the Dnedain that still fought in the remnants of Cardolan and Arthedain. Many grew to know him, but few loved him: he was too grim and dark for them. They came to call him Amondr, the dark mountain; for he was tall, and his visage was black with hate and his eyes were filled with the loom of the darkness at twilight. He hunted the enemy without worry for his safety, but he was not careless: if he should fall, then the servants of the Dark Lord would have won. But he roamed the hills in the east with spear and blade, and few called him friend though many listened to him. In quiet moments he could speak with wisdom, especially when planning an attack, or looking for a way to foil the servants of the Enemy. For her part, she went north and helped for a while with the healers in the barren lands, until she understood there was no healing for her heart and so she came back to Ered Luin and once more took up her bow and blades. She roamed with the elves who had no desire to sit in the havens and live quietly: these were those who kept the northern borders safe. From ambush or by design they killed the Angmarim wherever they found them. 'Katswith!' Pelendur exclaimed, striding to meet her and take her hand. 'I didn't know you would be leading this force! Glad is this meeting.' He smiled and bowed. 'Someone had to.' She said. 'Tell me of the Black Crypt. What can we expect?' 'The rangers tell me this is fraught with danger, lady, but we cannot let this opportunity pass.' He replied. 'There is within those unhallowed halls, a prince of old, one of the ancient kings of Cardolan. It is he we seek, to lay him to rest once more.' 'And the situation?' She felt she was treating this faithful man coldly, but just seeing him brought pain to her heart. Time does not lessen elven wounds of the spirit. 'He is in there, at the bottom of the fortress. It's not a dungeon; the ground underneath is all broken up by streams and waterfalls. But we'll have to find a way. Four companies will enter and seek the way in. Whichever finds him must attempt to slay him.'

'A long chance.' She observed. 'It is. But since we have little hope we must make our own.' Pelendur said in his rumbling voice. 'Where do you need me, lord Pelendur?' 'There are caves in the hills above the fortress. You and your people would be best there. We have three hundred Dnedain who will assault while you enter, and groups of knights to delve into the dark for this wight.' 'Then I will be where you need me.' She said. 'You are hurt, hurt inside.' He remarked. 'I feel it.' 'Yes, but there is no healing for me, Pelendur, though I thank you for the kindness of your heart.' 'Be careful, lady.' He said. 'There is much to live for, and I hope you see that.' She didn't, but the earnestness of this grave lord touched her, that and the honest worry that he had for her, and she embraced him before she left. She put salve on her wounds and chanted a song of healing, softly though it was doubtful any could hear her over the roar of the dozen waterfalls in the room. The attack was a shambles, unless you counted only the bodies of the enemy. She was alone now, not knowing where any of her brethren might be other than wandering through the fortress, fighting and dying. The only thing that might be said was that they had taken the enemy by surprise. But now the attack had faltered and devolved into scattered groups that ran through the fortress attacking and defending without purpose. Faced with a score of orcs she had jumped into the chasm, finally catching herself and making her way along the wall to this shelf. None had come looking for her yet, but she was sure they would. Her keen elven sight spotted one of the Angmarim on a thin bridge high above,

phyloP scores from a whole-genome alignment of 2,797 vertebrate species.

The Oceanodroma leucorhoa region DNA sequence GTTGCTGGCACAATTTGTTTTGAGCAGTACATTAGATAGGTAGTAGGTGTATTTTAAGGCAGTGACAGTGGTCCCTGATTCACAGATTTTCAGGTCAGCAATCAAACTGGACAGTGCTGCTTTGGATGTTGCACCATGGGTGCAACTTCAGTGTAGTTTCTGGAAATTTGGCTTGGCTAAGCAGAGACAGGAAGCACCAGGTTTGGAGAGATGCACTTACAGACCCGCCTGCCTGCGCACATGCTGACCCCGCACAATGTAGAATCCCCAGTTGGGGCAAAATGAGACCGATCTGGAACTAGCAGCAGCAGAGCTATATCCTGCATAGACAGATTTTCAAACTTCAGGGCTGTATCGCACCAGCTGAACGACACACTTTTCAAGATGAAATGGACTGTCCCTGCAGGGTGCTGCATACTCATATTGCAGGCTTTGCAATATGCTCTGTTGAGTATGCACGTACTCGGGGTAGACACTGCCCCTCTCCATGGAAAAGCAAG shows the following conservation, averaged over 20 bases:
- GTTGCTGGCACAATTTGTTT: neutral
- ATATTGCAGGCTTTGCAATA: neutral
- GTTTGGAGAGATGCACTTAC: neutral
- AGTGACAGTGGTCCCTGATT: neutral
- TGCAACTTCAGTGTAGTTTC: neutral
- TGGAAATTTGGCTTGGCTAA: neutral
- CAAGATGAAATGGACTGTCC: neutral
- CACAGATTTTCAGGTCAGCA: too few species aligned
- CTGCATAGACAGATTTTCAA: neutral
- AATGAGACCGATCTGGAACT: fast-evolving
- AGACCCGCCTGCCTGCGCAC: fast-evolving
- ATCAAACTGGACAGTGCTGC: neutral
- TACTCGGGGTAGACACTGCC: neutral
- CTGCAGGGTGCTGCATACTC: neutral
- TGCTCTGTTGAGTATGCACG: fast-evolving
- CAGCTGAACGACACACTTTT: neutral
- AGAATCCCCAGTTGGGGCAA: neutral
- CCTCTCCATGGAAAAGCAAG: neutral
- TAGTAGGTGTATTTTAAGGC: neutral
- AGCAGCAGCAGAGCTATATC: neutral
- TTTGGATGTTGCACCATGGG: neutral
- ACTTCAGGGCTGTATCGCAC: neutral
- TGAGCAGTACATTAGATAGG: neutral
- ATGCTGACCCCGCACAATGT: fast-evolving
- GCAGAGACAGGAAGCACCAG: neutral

and she quickly shot an arrow. It struck his leg and he fell. With a cry he tried to twist and grab for a handhold, but missed. He struck an outcropping on the way down with a crunch of bone. Down below she could see a floor wracked with ruin and old bones and the bodies of the fallen. It might be possible for her to climb down, but it was quite a ways and the rocks were slippery. Her pack had a line of rope... she rarely went anywhere without some... but it had slipped off her back and now lay down there, somewhere. She came to a crouch and lifted her bow. Somewhere above her there were screams and the clash of battle. She couldn't see anything but a man flew past her on his way to the hard cold stone below. The spray from a waterfall made her dark hair glisten with dewdrops. Then came a shower of stone. Shouts and curses came and suddenly two men fell onto the shelf, gripping eachother. For a moment they strained and then the larger one tossed the other off the shelf. There was a cry that was cut off suddenly. The man raised himself painfully and stood shakily, moving his limbs carefully checking for wounds from the fall. A Dnedan, for certain. The man tossed back his hair and ran bloody hands through it. 'It's safe here, for now.' She said, rising and stepping towards him. He spun with hand on hilt and they locked eyes. For long moments they stood, staring at each other, wordlessly. Then they were in each others arms, entwined and locked in a long kiss. Their bodies quivered with the intensity of emotion. In this moment, which can be measured in long seconds but in the timeframe of the heart, perhaps ages of the world fled past, their hearts met and they were healed. Their breasts were filled with warmth and love and the darkness in their souls fled wailing. Breaking the kiss their eyes met again, and long they gazed into the depths of each other's souls.